DEFUNDING THE CONSUMER BUREAU : House Republicans have reserved their most intense ire for the newly-created Consumer Financial Protection Bureau, which is being headed by consumer advocate and Harvard Law Professor Elizabeth Warren and is the only regulatory agency explicitly tasked with consumer protection. Rep. Jeb Hensarling (TX), one of the top Republicans on the Financial Services Committee, promised to defund the Bureau, which he believes "assaults the liberties of the consumer." But defunding is only an effective strategy for holding back the agency until July 2011, when the Bureau will begin to receive an independent funding stream from the Federal Reserve, so Bachus has proposed changing Dodd-Frank to make the Bureau subject to the annual congressional appropriations process. Giving the Bureau an independent stream of funding is important, as it isolates the Bureau from the whims of Congress and prevents appropriators from pushing a political agenda by threatening funding cuts; the Federal Reserve and the Securities and Exchange Commission have independent budgets for the same reason. Royce, meanwhile, has said that he would revive an amendment of his that was defeated during the regulatory reform debate that would allow banking regulators to veto the agency's rulemaking. "The safety and soundness regulator needs to have a say, needs to have final say in this," Royce said.
DEFANGING THE REGULATORS : Dodd-Frank delegates much of its authority to regulators, who have the responsibility to craft rules meant to rein in the financial industry's excess, while taking into consideration the necessary role of the industry. Consequently, House Republicans have been targeting these regulators in an attempt to politicize and delay their rule-making activities. Bachus, for instance, sent a letter to the newly created Financial Stability Oversight Council scaremongering about the effects of the Volcker rule, which is meant to prevent banks from engaging in risky proprietary trading with federally insured dollars. Bachus claimed that the rule will "impose substantial costs on the American economy and market participants" with "doubtful" benefits.” But as Nobel Prize-winning economist Joseph Stiglitz noted, "Through the rise of proprietary trading at our nation's banks and the largest non-bank financial firms, firms doubled down on the accumulation of risk, much of it with little benefit to the real economy." Bachus has also said that he wants to weaken the derivatives reform portion of the bill, calling it "overly expansive." The derivatives title of Dodd-Frank sets up exchanges so that derivatives must be traded publicly (like stocks) and employs clearinghouses to ensure that both parties in a derivatives trade have adequate collateral backing it up. What House Republicans will likely aim to do is entice regulators to grant wide exemptions to the exchange and clearing requirements, letting all sorts of activity that is purely speculative continue to be unregulated. Senate Democrats, however, are standing tall against changes in the law. "I don't think that major changes will take place on Dodd-Frank," said Sen. Tim Johnson (D-SD), who will likely chair the Senate Banking Committee next year. "There is not only resistance from the Senate, but the veto is possible, too. So we should focus on realistic solutions to our problems."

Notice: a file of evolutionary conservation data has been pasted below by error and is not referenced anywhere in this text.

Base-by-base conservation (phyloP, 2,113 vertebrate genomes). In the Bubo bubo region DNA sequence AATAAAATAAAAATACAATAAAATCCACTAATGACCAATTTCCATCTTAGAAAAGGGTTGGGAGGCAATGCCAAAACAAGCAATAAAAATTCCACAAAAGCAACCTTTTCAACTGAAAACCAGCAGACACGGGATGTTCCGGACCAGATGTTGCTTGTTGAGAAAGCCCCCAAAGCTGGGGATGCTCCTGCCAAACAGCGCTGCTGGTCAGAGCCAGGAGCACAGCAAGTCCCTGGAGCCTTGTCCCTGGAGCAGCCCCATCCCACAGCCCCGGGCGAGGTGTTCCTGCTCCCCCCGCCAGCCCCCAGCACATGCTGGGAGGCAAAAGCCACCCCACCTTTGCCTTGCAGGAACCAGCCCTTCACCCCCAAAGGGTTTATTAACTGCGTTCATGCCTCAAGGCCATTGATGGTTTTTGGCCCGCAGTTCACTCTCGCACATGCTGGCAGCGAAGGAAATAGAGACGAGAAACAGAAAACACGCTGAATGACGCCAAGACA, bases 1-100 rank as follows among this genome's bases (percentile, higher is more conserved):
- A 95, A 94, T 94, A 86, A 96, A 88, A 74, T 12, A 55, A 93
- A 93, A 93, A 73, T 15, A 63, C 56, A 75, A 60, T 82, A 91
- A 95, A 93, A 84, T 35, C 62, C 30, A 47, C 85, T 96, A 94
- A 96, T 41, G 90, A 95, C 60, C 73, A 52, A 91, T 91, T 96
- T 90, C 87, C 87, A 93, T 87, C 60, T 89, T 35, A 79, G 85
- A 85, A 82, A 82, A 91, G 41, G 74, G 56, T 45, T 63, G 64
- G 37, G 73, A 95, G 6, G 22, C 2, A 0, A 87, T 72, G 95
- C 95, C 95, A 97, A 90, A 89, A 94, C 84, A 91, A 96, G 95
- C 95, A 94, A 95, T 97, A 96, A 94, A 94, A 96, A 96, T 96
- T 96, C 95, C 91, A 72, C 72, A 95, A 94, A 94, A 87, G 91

BIG BUSINESS JOINS IN : House Republicans and Wall Street banks are not alone in their fight to weaken Dodd-Frank. The U.S. Chamber of Commerce -- which helped coordinate Wall Street's campaign against financial reform -- announced yesterday that "it is setting up a new unit to scrutinize regulatory efforts of the Obama administration, taking special aim at the health care reform law and financial overhaul legislation." "Regulation is the vehicle by which some seek to control our economy, our businesses and our lives -- and left unchecked, it will fundamentally weaken our nation's capacity to create jobs and opportunity," said Chamber President Tom Donohue. The Chamber has already sued the SEC "over its proposed rule to give shareholders greater rights to nominate candidates to a public company’s board through proxy access balloting"; the rule was initiated as a result of Dodd-Frank. Of course, Wall Street is also very capable of lobbying for its cause itself. As the Los Angeles Times reported, "Lobbyists for banks, hedge funds and other firms have logged hundreds of meetings with federal regulators since the reform bill was signed into law." "In all, regulators have had at least 510 meetings with lobbyists representing 325 organizations since July," the Times found, and "more than 90% of the groups that appear in the meeting logs are banks, hedge funds and other big companies that rely on the financial industry."
The Progress Report